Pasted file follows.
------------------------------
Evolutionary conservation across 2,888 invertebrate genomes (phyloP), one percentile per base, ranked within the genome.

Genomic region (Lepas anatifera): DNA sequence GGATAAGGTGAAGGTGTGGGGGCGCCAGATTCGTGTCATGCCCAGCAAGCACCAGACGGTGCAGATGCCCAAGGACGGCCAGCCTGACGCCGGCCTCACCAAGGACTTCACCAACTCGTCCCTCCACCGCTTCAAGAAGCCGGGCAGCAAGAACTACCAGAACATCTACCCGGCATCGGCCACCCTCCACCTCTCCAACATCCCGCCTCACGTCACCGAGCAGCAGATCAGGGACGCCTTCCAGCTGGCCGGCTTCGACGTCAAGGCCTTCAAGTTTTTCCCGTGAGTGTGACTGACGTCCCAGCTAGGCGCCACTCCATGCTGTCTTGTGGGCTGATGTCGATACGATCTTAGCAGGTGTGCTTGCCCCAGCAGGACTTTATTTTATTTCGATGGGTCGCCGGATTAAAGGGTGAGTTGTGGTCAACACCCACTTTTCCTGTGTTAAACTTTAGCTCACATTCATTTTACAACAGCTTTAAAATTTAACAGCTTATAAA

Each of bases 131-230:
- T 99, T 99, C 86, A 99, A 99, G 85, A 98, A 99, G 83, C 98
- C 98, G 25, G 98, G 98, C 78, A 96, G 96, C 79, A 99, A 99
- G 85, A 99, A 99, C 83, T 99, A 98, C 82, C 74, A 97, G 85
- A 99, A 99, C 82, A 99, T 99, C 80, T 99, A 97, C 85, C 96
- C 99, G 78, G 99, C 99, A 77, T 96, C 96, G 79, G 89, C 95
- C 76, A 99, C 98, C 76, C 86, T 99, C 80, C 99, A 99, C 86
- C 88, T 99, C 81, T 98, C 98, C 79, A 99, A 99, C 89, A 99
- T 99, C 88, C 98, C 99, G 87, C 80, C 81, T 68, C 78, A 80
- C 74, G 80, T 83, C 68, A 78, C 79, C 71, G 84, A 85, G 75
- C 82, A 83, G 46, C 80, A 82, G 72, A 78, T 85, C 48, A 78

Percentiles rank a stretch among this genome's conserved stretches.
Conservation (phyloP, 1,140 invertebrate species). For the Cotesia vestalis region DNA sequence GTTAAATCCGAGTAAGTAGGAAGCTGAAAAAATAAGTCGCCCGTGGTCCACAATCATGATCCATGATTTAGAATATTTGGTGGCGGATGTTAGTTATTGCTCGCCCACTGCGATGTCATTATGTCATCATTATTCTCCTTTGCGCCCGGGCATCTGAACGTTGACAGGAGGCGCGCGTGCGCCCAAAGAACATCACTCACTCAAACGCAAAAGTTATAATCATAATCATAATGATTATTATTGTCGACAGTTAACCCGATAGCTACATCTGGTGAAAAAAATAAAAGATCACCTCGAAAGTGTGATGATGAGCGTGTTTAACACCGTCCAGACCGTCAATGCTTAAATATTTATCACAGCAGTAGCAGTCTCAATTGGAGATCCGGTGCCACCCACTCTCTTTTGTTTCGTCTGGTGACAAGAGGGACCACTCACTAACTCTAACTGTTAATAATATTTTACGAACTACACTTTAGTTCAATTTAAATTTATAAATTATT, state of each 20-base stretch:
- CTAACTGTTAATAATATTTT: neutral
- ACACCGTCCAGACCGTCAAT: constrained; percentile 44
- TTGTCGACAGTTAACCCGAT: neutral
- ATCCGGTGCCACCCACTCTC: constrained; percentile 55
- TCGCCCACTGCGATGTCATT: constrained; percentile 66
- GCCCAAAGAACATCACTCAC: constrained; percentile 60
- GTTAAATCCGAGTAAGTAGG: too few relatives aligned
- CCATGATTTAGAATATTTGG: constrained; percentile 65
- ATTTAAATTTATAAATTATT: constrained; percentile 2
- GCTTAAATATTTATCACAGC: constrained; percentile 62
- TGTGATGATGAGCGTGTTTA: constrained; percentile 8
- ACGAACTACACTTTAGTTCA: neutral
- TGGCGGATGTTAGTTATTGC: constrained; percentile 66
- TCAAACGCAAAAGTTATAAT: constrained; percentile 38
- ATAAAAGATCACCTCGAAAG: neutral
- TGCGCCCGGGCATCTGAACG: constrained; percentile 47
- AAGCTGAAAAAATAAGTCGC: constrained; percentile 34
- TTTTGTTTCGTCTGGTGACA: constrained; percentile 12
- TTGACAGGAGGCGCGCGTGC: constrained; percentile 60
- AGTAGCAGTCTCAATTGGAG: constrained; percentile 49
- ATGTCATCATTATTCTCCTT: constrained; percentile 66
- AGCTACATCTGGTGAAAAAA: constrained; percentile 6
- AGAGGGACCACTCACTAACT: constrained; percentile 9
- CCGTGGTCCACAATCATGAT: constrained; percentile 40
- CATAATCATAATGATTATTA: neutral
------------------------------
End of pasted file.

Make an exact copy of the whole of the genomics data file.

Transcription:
Evolutionary conservation across 2,888 invertebrate genomes (phyloP), one percentile per base, ranked within the genome.

Genomic region (Lepas anatifera): DNA sequence GGATAAGGTGAAGGTGTGGGGGCGCCAGATTCGTGTCATGCCCAGCAAGCACCAGACGGTGCAGATGCCCAAGGACGGCCAGCCTGACGCCGGCCTCACCAAGGACTTCACCAACTCGTCCCTCCACCGCTTCAAGAAGCCGGGCAGCAAGAACTACCAGAACATCTACCCGGCATCGGCCACCCTCCACCTCTCCAACATCCCGCCTCACGTCACCGAGCAGCAGATCAGGGACGCCTTCCAGCTGGCCGGCTTCGACGTCAAGGCCTTCAAGTTTTTCCCGTGAGTGTGACTGACGTCCCAGCTAGGCGCCACTCCATGCTGTCTTGTGGGCTGATGTCGATACGATCTTAGCAGGTGTGCTTGCCCCAGCAGGACTTTATTTTATTTCGATGGGTCGCCGGATTAAAGGGTGAGTTGTGGTCAACACCCACTTTTCCTGTGTTAAACTTTAGCTCACATTCATTTTACAACAGCTTTAAAATTTAACAGCTTATAAA

Each of bases 131-230:
- T 99, T 99, C 86, A 99, A 99, G 85, A 98, A 99, G 83, C 98
- C 98, G 25, G 98, G 98, C 78, A 96, G 96, C 79, A 99, A 99
- G 85, A 99, A 99, C 83, T 99, A 98, C 82, C 74, A 97, G 85
- A 99, A 99, C 82, A 99, T 99, C 80, T 99, A 97, C 85, C 96
- C 99, G 78, G 99, C 99, A 77, T 96, C 96, G 79, G 89, C 95
- C 76, A 99, C 98, C 76, C 86, T 99, C 80, C 99, A 99, C 86
- C 88, T 99, C 81, T 98, C 98, C 79, A 99, A 99, C 89, A 99
- T 99, C 88, C 98, C 99, G 87, C 80, C 81, T 68, C 78, A 80
- C 74, G 80, T 83, C 68, A 78, C 79, C 71, G 84, A 85, G 75
- C 82, A 83, G 46, C 80, A 82, G 72, A 78, T 85, C 48, A 78

Percentiles rank a stretch among this genome's conserved stretches.
Conservation (phyloP, 1,140 invertebrate species). For the Cotesia vestalis region DNA sequence GTTAAATCCGAGTAAGTAGGAAGCTGAAAAAATAAGTCGCCCGTGGTCCACAATCATGATCCATGATTTAGAATATTTGGTGGCGGATGTTAGTTATTGCTCGCCCACTGCGATGTCATTATGTCATCATTATTCTCCTTTGCGCCCGGGCATCTGAACGTTGACAGGAGGCGCGCGTGCGCCCAAAGAACATCACTCACTCAAACGCAAAAGTTATAATCATAATCATAATGATTATTATTGTCGACAGTTAACCCGATAGCTACATCTGGTGAAAAAAATAAAAGATCACCTCGAAAGTGTGATGATGAGCGTGTTTAACACCGTCCAGACCGTCAATGCTTAAATATTTATCACAGCAGTAGCAGTCTCAATTGGAGATCCGGTGCCACCCACTCTCTTTTGTTTCGTCTGGTGACAAGAGGGACCACTCACTAACTCTAACTGTTAATAATATTTTACGAACTACACTTTAGTTCAATTTAAATTTATAAATTATT, state of each 20-base stretch:
- CTAACTGTTAATAATATTTT: neutral
- ACACCGTCCAGACCGTCAAT: constrained; percentile 44
- TTGTCGACAGTTAACCCGAT: neutral
- ATCCGGTGCCACCCACTCTC: constrained; percentile 55
- TCGCCCACTGCGATGTCATT: constrained; percentile 66
- GCCCAAAGAACATCACTCAC: constrained; percentile 60
- GTTAAATCCGAGTAAGTAGG: too few relatives aligned
- CCATGATTTAGAATATTTGG: constrained; percentile 65
- ATTTAAATTTATAAATTATT: constrained; percentile 2
- GCTTAAATATTTATCACAGC: constrained; percentile 62
- TGTGATGATGAGCGTGTTTA: constrained; percentile 8
- ACGAACTACACTTTAGTTCA: neutral
- TGGCGGATGTTAGTTATTGC: constrained; percentile 66
- TCAAACGCAAAAGTTATAAT: constrained; percentile 38
- ATAAAAGATCACCTCGAAAG: neutral
- TGCGCCCGGGCATCTGAACG: constrained; percentile 47
- AAGCTGAAAAAATAAGTCGC: constrained; percentile 34
- TTTTGTTTCGTCTGGTGACA: constrained; percentile 12
- TTGACAGGAGGCGCGCGTGC: constrained; percentile 60
- AGTAGCAGTCTCAATTGGAG: constrained; percentile 49
- ATGTCATCATTATTCTCCTT: constrained; percentile 66
- AGCTACATCTGGTGAAAAAA: constrained; percentile 6
- AGAGGGACCACTCACTAACT: constrained; percentile 9
- CCGTGGTCCACAATCATGAT: constrained; percentile 40
- CATAATCATAATGATTATTA: neutral